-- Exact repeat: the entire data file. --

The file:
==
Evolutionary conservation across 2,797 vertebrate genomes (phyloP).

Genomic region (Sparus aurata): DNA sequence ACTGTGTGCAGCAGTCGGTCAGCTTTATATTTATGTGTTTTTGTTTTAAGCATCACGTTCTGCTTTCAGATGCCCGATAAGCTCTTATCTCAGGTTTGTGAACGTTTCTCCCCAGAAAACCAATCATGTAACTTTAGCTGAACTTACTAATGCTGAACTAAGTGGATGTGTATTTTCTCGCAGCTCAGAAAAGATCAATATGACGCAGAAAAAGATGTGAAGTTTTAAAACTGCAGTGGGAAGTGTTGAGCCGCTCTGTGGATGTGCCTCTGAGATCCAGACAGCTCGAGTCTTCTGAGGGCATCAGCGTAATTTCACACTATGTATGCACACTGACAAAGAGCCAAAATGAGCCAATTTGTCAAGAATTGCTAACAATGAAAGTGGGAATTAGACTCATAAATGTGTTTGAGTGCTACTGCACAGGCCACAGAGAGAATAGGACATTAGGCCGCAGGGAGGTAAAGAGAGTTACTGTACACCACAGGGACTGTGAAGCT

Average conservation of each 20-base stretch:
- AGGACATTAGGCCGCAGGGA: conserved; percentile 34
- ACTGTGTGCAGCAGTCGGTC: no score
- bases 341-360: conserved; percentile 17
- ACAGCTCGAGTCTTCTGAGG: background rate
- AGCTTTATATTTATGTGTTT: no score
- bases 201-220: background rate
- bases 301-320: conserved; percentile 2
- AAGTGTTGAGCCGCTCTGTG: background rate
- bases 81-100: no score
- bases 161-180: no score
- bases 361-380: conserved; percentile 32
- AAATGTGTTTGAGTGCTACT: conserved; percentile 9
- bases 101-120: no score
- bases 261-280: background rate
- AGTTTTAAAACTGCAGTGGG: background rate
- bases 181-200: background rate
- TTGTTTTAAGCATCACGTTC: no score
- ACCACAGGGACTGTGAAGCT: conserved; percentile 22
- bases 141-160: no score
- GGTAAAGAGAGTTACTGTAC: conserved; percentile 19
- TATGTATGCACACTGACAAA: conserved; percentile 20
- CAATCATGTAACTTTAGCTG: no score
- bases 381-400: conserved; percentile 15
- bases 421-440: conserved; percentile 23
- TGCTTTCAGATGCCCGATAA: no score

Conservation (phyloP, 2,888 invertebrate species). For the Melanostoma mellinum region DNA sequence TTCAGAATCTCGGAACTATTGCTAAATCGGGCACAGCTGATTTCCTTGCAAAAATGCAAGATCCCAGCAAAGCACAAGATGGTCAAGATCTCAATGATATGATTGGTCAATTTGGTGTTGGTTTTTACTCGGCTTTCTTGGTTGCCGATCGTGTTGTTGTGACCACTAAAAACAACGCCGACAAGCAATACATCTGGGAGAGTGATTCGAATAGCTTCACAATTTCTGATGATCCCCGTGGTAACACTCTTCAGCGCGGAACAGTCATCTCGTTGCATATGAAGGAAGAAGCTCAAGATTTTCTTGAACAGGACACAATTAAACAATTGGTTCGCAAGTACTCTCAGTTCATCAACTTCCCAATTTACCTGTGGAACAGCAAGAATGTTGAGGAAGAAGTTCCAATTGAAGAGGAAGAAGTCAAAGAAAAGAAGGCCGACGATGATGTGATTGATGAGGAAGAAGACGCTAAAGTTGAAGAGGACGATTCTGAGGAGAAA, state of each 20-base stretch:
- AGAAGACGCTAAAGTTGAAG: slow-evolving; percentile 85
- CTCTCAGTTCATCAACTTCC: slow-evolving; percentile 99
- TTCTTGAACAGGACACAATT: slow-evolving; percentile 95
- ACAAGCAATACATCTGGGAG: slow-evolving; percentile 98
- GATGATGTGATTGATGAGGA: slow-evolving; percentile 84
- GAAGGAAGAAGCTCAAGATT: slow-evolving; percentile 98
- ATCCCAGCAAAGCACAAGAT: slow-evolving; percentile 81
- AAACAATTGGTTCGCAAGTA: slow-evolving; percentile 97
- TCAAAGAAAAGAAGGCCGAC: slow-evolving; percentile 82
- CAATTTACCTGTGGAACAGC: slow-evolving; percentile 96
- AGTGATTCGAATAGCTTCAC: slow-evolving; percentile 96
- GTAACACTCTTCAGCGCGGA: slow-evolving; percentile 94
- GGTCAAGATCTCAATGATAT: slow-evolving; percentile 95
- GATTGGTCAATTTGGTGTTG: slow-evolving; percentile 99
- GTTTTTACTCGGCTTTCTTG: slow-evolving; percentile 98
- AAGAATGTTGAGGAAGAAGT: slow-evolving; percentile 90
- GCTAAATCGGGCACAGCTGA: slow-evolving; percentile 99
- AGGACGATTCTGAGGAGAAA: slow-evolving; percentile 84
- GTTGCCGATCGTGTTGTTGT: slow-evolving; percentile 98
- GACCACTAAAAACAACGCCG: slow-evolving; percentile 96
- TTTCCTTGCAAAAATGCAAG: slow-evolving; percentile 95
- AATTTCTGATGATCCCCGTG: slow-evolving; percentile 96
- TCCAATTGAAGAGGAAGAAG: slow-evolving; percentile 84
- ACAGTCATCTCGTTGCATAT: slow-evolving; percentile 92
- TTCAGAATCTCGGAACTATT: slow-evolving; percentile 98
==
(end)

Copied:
Evolutionary conservation across 2,797 vertebrate genomes (phyloP).

Genomic region (Sparus aurata): DNA sequence ACTGTGTGCAGCAGTCGGTCAGCTTTATATTTATGTGTTTTTGTTTTAAGCATCACGTTCTGCTTTCAGATGCCCGATAAGCTCTTATCTCAGGTTTGTGAACGTTTCTCCCCAGAAAACCAATCATGTAACTTTAGCTGAACTTACTAATGCTGAACTAAGTGGATGTGTATTTTCTCGCAGCTCAGAAAAGATCAATATGACGCAGAAAAAGATGTGAAGTTTTAAAACTGCAGTGGGAAGTGTTGAGCCGCTCTGTGGATGTGCCTCTGAGATCCAGACAGCTCGAGTCTTCTGAGGGCATCAGCGTAATTTCACACTATGTATGCACACTGACAAAGAGCCAAAATGAGCCAATTTGTCAAGAATTGCTAACAATGAAAGTGGGAATTAGACTCATAAATGTGTTTGAGTGCTACTGCACAGGCCACAGAGAGAATAGGACATTAGGCCGCAGGGAGGTAAAGAGAGTTACTGTACACCACAGGGACTGTGAAGCT

Average conservation of each 20-base stretch:
- AGGACATTAGGCCGCAGGGA: conserved; percentile 34
- ACTGTGTGCAGCAGTCGGTC: no score
- bases 341-360: conserved; percentile 17
- ACAGCTCGAGTCTTCTGAGG: background rate
- AGCTTTATATTTATGTGTTT: no score
- bases 201-220: background rate
- bases 301-320: conserved; percentile 2
- AAGTGTTGAGCCGCTCTGTG: background rate
- bases 81-100: no score
- bases 161-180: no score
- bases 361-380: conserved; percentile 32
- AAATGTGTTTGAGTGCTACT: conserved; percentile 9
- bases 101-120: no score
- bases 261-280: background rate
- AGTTTTAAAACTGCAGTGGG: background rate
- bases 181-200: background rate
- TTGTTTTAAGCATCACGTTC: no score
- ACCACAGGGACTGTGAAGCT: conserved; percentile 22
- bases 141-160: no score
- GGTAAAGAGAGTTACTGTAC: conserved; percentile 19
- TATGTATGCACACTGACAAA: conserved; percentile 20
- CAATCATGTAACTTTAGCTG: no score
- bases 381-400: conserved; percentile 15
- bases 421-440: conserved; percentile 23
- TGCTTTCAGATGCCCGATAA: no score

Conservation (phyloP, 2,888 invertebrate species). For the Melanostoma mellinum region DNA sequence TTCAGAATCTCGGAACTATTGCTAAATCGGGCACAGCTGATTTCCTTGCAAAAATGCAAGATCCCAGCAAAGCACAAGATGGTCAAGATCTCAATGATATGATTGGTCAATTTGGTGTTGGTTTTTACTCGGCTTTCTTGGTTGCCGATCGTGTTGTTGTGACCACTAAAAACAACGCCGACAAGCAATACATCTGGGAGAGTGATTCGAATAGCTTCACAATTTCTGATGATCCCCGTGGTAACACTCTTCAGCGCGGAACAGTCATCTCGTTGCATATGAAGGAAGAAGCTCAAGATTTTCTTGAACAGGACACAATTAAACAATTGGTTCGCAAGTACTCTCAGTTCATCAACTTCCCAATTTACCTGTGGAACAGCAAGAATGTTGAGGAAGAAGTTCCAATTGAAGAGGAAGAAGTCAAAGAAAAGAAGGCCGACGATGATGTGATTGATGAGGAAGAAGACGCTAAAGTTGAAGAGGACGATTCTGAGGAGAAA, state of each 20-base stretch:
- AGAAGACGCTAAAGTTGAAG: slow-evolving; percentile 85
- CTCTCAGTTCATCAACTTCC: slow-evolving; percentile 99
- TTCTTGAACAGGACACAATT: slow-evolving; percentile 95
- ACAAGCAATACATCTGGGAG: slow-evolving; percentile 98
- GATGATGTGATTGATGAGGA: slow-evolving; percentile 84
- GAAGGAAGAAGCTCAAGATT: slow-evolving; percentile 98
- ATCCCAGCAAAGCACAAGAT: slow-evolving; percentile 81
- AAACAATTGGTTCGCAAGTA: slow-evolving; percentile 97
- TCAAAGAAAAGAAGGCCGAC: slow-evolving; percentile 82
- CAATTTACCTGTGGAACAGC: slow-evolving; percentile 96
- AGTGATTCGAATAGCTTCAC: slow-evolving; percentile 96
- GTAACACTCTTCAGCGCGGA: slow-evolving; percentile 94
- GGTCAAGATCTCAATGATAT: slow-evolving; percentile 95
- GATTGGTCAATTTGGTGTTG: slow-evolving; percentile 99
- GTTTTTACTCGGCTTTCTTG: slow-evolving; percentile 98
- AAGAATGTTGAGGAAGAAGT: slow-evolving; percentile 90
- GCTAAATCGGGCACAGCTGA: slow-evolving; percentile 99
- AGGACGATTCTGAGGAGAAA: slow-evolving; percentile 84
- GTTGCCGATCGTGTTGTTGT: slow-evolving; percentile 98
- GACCACTAAAAACAACGCCG: slow-evolving; percentile 96
- TTTCCTTGCAAAAATGCAAG: slow-evolving; percentile 95
- AATTTCTGATGATCCCCGTG: slow-evolving; percentile 96
- TCCAATTGAAGAGGAAGAAG: slow-evolving; percentile 84
- ACAGTCATCTCGTTGCATAT: slow-evolving; percentile 92
- TTCAGAATCTCGGAACTATT: slow-evolving; percentile 98